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Fish Tank Granuloma
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Fish tank granuloma is a rare skin infection caused by Mycobacterium marinum, a non-tuberculosis mycobacterium. The organism is found worldwide in stagnant freshwater and saltwater environments including lakes, inadequately chlorinated swimming pools, and aquariums. In the United States, this skin infection is strongly associated with those who handle fish tanks, including pet shop workers and aquarium owners. Individuals who shuck raw oysters or prepare shellfish or sushi also have been reported with the skin disease. Infection occurs when water containing M. marinum enters through a break in the skin. A thorough history from infected individuals usually reveals an injury associated with cleaning fish tanks, changing aquarium water, or trauma from fish hooks.  The skin infection is not spread from person to person.

Fish tank granuloma presents as a slow-growing, inflamed red bump (nodule or plaque) at the trauma site. The lesion is often painful and may become ulcerated or crusted. Skin changes usually appear about two to four weeks after the aquatic exposure. The most common location for infection is the back of the dominant hand. The infection may also appear on the elbows or fingers and, less commonly, on the legs. In a subset of patients, the infection may move up the arm along the path of the lymphatic vessels, a process known as sporotrichoid spread. M. marinum thrives best in temperatures around 30°C, and its growth is inhibited in temperatures greater than 37°C. This explains why the skin disease manifests on the cooler skin surfaces of the extremities. Long-standing, untreated infections have the potential to invade deeper tissues, such as joints or tendons. M. marinum is more likely to spread throughout the body in individuals with a weakened immune system, including those on chronic immunosuppressive medications, such as prednisone.

The M. marinum skin infection is relatively nonspecific in clinical presentation. Therefore, more common skin conditions including cellulitis, foreign body reaction, skin cancer, and fungal or parasitic infections, are often explored first. It is important for the medical provider to collect a thorough and detailed history from the patient. A high index of suspicion for M. marinum is crucial for diagnosis and for initiating appropriate treatment. A skin biopsy with cultures and special tests specific for mycobacterium species will confirm the diagnosis in most cases. Clinical correlation with a history of aquarium or standing water exposure will guide the treatment if those test results are negative.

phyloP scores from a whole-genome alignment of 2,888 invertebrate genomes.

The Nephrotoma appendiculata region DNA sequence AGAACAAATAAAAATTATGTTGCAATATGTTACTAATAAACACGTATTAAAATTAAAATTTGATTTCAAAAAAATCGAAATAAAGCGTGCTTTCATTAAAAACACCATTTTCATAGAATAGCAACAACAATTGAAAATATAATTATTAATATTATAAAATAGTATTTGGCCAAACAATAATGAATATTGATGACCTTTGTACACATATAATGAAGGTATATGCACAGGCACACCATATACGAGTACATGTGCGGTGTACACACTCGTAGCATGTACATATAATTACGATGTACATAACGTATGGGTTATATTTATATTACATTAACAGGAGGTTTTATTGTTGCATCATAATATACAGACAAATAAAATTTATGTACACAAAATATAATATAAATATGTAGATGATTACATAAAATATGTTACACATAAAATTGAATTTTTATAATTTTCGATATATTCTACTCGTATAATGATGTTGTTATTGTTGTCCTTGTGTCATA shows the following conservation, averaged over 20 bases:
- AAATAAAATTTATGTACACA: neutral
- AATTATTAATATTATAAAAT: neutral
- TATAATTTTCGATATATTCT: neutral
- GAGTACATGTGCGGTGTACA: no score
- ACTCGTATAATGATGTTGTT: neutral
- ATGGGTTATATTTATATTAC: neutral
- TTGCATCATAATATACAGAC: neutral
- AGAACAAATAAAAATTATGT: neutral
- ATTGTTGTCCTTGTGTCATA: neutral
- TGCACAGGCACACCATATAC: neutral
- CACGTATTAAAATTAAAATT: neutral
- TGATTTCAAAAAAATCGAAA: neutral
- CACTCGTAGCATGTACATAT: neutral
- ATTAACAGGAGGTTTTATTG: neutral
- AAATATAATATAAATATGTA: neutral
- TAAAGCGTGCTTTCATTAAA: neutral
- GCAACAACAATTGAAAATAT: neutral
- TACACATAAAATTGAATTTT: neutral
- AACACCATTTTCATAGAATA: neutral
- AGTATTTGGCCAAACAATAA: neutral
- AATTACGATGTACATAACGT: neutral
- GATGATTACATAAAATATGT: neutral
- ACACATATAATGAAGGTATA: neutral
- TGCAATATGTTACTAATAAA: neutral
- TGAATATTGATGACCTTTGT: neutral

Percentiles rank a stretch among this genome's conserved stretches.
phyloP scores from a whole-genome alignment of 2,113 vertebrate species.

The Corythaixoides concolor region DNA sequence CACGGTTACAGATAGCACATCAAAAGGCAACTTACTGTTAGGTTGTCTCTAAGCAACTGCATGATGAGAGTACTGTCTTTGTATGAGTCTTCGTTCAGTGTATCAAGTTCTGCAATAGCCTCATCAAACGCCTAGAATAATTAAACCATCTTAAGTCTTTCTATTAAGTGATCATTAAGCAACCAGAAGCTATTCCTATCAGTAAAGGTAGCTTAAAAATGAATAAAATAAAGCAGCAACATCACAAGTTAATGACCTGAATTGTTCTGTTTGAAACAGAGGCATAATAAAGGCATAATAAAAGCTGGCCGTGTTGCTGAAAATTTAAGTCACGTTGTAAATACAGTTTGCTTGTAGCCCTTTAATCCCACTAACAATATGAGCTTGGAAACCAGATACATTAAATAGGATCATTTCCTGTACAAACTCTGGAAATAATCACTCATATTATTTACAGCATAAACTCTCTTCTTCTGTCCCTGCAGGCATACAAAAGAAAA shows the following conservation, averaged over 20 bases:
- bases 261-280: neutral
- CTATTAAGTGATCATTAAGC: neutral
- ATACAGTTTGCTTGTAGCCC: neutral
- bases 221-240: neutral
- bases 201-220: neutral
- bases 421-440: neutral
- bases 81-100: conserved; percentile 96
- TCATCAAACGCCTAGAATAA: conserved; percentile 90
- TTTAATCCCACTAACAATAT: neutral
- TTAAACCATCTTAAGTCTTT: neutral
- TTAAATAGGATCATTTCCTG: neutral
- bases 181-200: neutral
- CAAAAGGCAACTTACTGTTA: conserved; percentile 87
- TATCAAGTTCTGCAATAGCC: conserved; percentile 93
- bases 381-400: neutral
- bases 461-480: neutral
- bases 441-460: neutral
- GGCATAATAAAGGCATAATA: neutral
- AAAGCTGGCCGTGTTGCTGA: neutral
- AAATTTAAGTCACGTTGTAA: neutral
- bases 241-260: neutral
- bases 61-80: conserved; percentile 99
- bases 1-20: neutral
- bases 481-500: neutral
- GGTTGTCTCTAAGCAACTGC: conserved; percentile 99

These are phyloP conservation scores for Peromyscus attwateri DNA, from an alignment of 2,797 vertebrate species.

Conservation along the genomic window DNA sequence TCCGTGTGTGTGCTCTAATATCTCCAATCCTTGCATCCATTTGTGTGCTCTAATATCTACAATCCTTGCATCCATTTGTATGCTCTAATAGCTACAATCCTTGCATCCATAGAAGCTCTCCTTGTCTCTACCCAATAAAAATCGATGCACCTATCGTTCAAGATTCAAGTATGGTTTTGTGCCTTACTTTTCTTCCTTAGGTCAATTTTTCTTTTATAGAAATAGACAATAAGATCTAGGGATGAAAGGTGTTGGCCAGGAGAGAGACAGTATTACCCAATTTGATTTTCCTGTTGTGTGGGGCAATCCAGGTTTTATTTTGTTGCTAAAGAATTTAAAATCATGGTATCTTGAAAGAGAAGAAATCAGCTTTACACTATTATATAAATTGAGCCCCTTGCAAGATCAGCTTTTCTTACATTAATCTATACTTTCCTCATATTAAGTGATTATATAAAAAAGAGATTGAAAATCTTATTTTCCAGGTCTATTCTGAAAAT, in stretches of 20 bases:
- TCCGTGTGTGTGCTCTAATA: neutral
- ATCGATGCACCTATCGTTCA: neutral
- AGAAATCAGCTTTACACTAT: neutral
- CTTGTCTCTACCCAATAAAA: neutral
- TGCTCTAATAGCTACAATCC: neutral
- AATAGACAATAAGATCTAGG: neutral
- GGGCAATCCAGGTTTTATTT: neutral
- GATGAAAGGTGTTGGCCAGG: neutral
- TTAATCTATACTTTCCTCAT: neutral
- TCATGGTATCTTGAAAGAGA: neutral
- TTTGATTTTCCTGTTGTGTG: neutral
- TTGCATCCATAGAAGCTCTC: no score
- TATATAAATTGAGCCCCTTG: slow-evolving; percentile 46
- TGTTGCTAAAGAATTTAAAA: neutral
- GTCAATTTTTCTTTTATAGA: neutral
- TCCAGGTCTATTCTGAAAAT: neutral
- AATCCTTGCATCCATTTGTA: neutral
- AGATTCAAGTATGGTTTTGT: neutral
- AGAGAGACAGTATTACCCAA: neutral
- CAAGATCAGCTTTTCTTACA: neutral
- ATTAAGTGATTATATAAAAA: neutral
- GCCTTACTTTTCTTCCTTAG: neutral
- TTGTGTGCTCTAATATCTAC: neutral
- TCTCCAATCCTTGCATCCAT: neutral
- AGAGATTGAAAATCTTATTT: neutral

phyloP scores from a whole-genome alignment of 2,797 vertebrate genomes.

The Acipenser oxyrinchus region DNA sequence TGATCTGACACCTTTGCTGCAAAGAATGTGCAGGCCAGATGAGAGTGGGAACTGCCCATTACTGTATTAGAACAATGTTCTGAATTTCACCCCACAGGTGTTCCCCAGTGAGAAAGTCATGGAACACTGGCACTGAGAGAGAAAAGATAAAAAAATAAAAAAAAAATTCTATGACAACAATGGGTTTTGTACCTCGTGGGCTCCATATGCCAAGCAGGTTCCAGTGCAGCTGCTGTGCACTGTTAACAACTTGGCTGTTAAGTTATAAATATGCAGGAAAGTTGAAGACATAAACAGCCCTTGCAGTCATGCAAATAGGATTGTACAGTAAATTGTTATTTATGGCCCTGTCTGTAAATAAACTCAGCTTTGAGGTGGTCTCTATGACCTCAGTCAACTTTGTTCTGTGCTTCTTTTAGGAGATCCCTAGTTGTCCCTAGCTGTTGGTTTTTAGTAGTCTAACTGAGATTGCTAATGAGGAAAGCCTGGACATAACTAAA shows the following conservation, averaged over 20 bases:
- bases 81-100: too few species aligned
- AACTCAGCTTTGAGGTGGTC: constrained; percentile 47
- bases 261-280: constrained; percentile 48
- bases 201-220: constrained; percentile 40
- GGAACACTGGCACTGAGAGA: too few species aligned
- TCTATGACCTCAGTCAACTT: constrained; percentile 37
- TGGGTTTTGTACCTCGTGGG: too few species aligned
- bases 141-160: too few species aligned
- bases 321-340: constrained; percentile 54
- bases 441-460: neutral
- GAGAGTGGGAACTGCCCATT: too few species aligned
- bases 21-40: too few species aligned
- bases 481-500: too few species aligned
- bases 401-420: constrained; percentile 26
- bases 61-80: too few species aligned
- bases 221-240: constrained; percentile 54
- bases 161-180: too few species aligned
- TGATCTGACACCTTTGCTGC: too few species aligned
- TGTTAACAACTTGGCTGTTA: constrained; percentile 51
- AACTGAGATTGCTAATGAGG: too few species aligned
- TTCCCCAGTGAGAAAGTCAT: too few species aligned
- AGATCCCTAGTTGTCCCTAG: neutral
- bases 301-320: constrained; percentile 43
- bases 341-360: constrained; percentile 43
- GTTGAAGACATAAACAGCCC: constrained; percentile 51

Many therapeutic approaches have been used to successfully treat M. marinum skin infections. The skin disease may spontaneously resolve in certain patients, though it can take up to two years to completely clear. First-line treatment for the M. marinum skin infection involves a prolonged course of antibiotic therapy. Monotherapy with minocycline, trimethoprim-sulfamethoxazole, clarithromycin, or doxycycline has proven effective for treatment of superficial skin infections. The use of two antibiotics at the same time, such as ethambutol and rifampin, often become necessary because of the M. marinum’s tendency for multi-drug resistance. Antibiotics are continued for one to two months after symptoms resolve, with treatment duration ranging from four months to two years. Warm compresses applied to the affected area may help expedite the healing process by inhibiting bacterial growth. Electrodessication, cryotherapy, and photodynamic therapy have been used successfully for treatment as well. Surgical debridement is rarely indicated but may become necessary if the infection is severe or invasive.

In summary, fish tank granuloma is a rare skin infection caused by M. marinum that typically presents on the dorsum of the hand and most commonly affects individuals who have had exposure to contaminated fish or standing water. Obtaining a complete and thorough history from the patient is important, because clues from the patient’s history prompt the workup and subsequent treatment for the rare skin disease. The overall prognosis is good; skin lesions tend to slowly resolve with appropriate antibiotic therapy. The skin condition may be prevented by using waterproof gloves when handling raw fish or fish tanks, washing thoroughly after exposure to standing water, limiting exposure of open sores to standing water, and by adequately chlorinating swimming pools.


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